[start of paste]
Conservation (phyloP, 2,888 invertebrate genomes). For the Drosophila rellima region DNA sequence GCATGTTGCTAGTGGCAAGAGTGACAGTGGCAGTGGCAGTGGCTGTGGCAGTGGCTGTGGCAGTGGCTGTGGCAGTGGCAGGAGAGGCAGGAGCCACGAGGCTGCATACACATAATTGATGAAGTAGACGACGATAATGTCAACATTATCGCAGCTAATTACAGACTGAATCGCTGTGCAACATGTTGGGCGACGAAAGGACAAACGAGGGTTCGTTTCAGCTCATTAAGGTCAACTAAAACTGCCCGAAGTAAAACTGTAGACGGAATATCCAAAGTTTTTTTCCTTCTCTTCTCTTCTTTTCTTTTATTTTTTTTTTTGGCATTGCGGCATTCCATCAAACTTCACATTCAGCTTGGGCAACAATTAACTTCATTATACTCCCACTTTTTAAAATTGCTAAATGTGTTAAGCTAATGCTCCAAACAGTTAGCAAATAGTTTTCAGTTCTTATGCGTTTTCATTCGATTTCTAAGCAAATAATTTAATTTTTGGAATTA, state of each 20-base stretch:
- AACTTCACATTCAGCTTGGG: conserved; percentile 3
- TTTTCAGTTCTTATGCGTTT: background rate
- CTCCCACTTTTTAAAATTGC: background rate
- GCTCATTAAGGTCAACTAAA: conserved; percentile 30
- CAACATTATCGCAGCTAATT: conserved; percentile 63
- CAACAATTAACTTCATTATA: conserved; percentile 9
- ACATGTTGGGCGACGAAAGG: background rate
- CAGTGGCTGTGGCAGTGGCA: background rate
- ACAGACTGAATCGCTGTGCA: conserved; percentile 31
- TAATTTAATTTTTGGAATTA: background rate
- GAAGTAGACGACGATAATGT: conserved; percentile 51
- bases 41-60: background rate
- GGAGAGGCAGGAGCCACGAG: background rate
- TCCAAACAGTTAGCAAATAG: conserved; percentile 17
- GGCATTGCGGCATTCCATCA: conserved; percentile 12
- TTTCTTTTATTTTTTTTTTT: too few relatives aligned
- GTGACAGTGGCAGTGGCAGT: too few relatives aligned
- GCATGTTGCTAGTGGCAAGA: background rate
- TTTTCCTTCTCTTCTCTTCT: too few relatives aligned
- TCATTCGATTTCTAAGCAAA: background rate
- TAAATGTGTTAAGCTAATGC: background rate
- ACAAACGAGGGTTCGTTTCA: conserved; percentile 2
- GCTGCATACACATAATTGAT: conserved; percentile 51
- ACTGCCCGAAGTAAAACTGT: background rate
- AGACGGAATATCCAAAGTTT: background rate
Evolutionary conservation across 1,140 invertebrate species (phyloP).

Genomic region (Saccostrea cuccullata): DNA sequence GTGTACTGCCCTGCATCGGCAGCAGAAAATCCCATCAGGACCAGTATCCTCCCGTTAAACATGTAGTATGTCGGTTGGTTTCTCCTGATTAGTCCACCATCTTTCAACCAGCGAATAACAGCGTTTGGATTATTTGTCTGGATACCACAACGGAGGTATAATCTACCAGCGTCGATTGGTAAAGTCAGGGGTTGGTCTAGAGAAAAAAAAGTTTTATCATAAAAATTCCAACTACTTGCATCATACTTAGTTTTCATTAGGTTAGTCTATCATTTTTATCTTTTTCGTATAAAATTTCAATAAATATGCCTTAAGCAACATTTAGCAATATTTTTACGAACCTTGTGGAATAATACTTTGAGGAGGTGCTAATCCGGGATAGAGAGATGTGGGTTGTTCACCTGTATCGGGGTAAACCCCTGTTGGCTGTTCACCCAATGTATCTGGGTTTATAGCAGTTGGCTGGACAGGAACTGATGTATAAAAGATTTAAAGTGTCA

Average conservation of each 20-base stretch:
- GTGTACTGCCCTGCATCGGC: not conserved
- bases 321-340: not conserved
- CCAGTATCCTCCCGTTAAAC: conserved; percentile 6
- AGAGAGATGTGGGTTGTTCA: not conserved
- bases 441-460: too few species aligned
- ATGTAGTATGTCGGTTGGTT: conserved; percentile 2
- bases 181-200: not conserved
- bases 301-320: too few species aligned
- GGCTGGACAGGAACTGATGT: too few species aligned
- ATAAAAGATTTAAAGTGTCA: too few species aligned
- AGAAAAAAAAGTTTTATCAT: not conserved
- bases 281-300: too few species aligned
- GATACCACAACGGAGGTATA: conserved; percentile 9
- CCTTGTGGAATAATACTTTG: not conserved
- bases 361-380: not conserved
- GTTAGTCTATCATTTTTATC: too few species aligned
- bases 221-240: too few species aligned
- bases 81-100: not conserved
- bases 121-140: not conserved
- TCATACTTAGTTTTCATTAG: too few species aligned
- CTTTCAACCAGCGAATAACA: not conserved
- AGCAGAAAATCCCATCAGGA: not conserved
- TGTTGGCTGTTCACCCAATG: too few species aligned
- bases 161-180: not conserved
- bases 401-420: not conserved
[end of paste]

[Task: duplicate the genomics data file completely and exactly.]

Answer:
Conservation (phyloP, 2,888 invertebrate genomes). For the Drosophila rellima region DNA sequence GCATGTTGCTAGTGGCAAGAGTGACAGTGGCAGTGGCAGTGGCTGTGGCAGTGGCTGTGGCAGTGGCTGTGGCAGTGGCAGGAGAGGCAGGAGCCACGAGGCTGCATACACATAATTGATGAAGTAGACGACGATAATGTCAACATTATCGCAGCTAATTACAGACTGAATCGCTGTGCAACATGTTGGGCGACGAAAGGACAAACGAGGGTTCGTTTCAGCTCATTAAGGTCAACTAAAACTGCCCGAAGTAAAACTGTAGACGGAATATCCAAAGTTTTTTTCCTTCTCTTCTCTTCTTTTCTTTTATTTTTTTTTTTGGCATTGCGGCATTCCATCAAACTTCACATTCAGCTTGGGCAACAATTAACTTCATTATACTCCCACTTTTTAAAATTGCTAAATGTGTTAAGCTAATGCTCCAAACAGTTAGCAAATAGTTTTCAGTTCTTATGCGTTTTCATTCGATTTCTAAGCAAATAATTTAATTTTTGGAATTA, state of each 20-base stretch:
- AACTTCACATTCAGCTTGGG: conserved; percentile 3
- TTTTCAGTTCTTATGCGTTT: background rate
- CTCCCACTTTTTAAAATTGC: background rate
- GCTCATTAAGGTCAACTAAA: conserved; percentile 30
- CAACATTATCGCAGCTAATT: conserved; percentile 63
- CAACAATTAACTTCATTATA: conserved; percentile 9
- ACATGTTGGGCGACGAAAGG: background rate
- CAGTGGCTGTGGCAGTGGCA: background rate
- ACAGACTGAATCGCTGTGCA: conserved; percentile 31
- TAATTTAATTTTTGGAATTA: background rate
- GAAGTAGACGACGATAATGT: conserved; percentile 51
- bases 41-60: background rate
- GGAGAGGCAGGAGCCACGAG: background rate
- TCCAAACAGTTAGCAAATAG: conserved; percentile 17
- GGCATTGCGGCATTCCATCA: conserved; percentile 12
- TTTCTTTTATTTTTTTTTTT: too few relatives aligned
- GTGACAGTGGCAGTGGCAGT: too few relatives aligned
- GCATGTTGCTAGTGGCAAGA: background rate
- TTTTCCTTCTCTTCTCTTCT: too few relatives aligned
- TCATTCGATTTCTAAGCAAA: background rate
- TAAATGTGTTAAGCTAATGC: background rate
- ACAAACGAGGGTTCGTTTCA: conserved; percentile 2
- GCTGCATACACATAATTGAT: conserved; percentile 51
- ACTGCCCGAAGTAAAACTGT: background rate
- AGACGGAATATCCAAAGTTT: background rate
Evolutionary conservation across 1,140 invertebrate species (phyloP).

Genomic region (Saccostrea cuccullata): DNA sequence GTGTACTGCCCTGCATCGGCAGCAGAAAATCCCATCAGGACCAGTATCCTCCCGTTAAACATGTAGTATGTCGGTTGGTTTCTCCTGATTAGTCCACCATCTTTCAACCAGCGAATAACAGCGTTTGGATTATTTGTCTGGATACCACAACGGAGGTATAATCTACCAGCGTCGATTGGTAAAGTCAGGGGTTGGTCTAGAGAAAAAAAAGTTTTATCATAAAAATTCCAACTACTTGCATCATACTTAGTTTTCATTAGGTTAGTCTATCATTTTTATCTTTTTCGTATAAAATTTCAATAAATATGCCTTAAGCAACATTTAGCAATATTTTTACGAACCTTGTGGAATAATACTTTGAGGAGGTGCTAATCCGGGATAGAGAGATGTGGGTTGTTCACCTGTATCGGGGTAAACCCCTGTTGGCTGTTCACCCAATGTATCTGGGTTTATAGCAGTTGGCTGGACAGGAACTGATGTATAAAAGATTTAAAGTGTCA

Average conservation of each 20-base stretch:
- GTGTACTGCCCTGCATCGGC: not conserved
- bases 321-340: not conserved
- CCAGTATCCTCCCGTTAAAC: conserved; percentile 6
- AGAGAGATGTGGGTTGTTCA: not conserved
- bases 441-460: too few species aligned
- ATGTAGTATGTCGGTTGGTT: conserved; percentile 2
- bases 181-200: not conserved
- bases 301-320: too few species aligned
- GGCTGGACAGGAACTGATGT: too few species aligned
- ATAAAAGATTTAAAGTGTCA: too few species aligned
- AGAAAAAAAAGTTTTATCAT: not conserved
- bases 281-300: too few species aligned
- GATACCACAACGGAGGTATA: conserved; percentile 9
- CCTTGTGGAATAATACTTTG: not conserved
- bases 361-380: not conserved
- GTTAGTCTATCATTTTTATC: too few species aligned
- bases 221-240: too few species aligned
- bases 81-100: not conserved
- bases 121-140: not conserved
- TCATACTTAGTTTTCATTAG: too few species aligned
- CTTTCAACCAGCGAATAACA: not conserved
- AGCAGAAAATCCCATCAGGA: not conserved
- TGTTGGCTGTTCACCCAATG: too few species aligned
- bases 161-180: not conserved
- bases 401-420: not conserved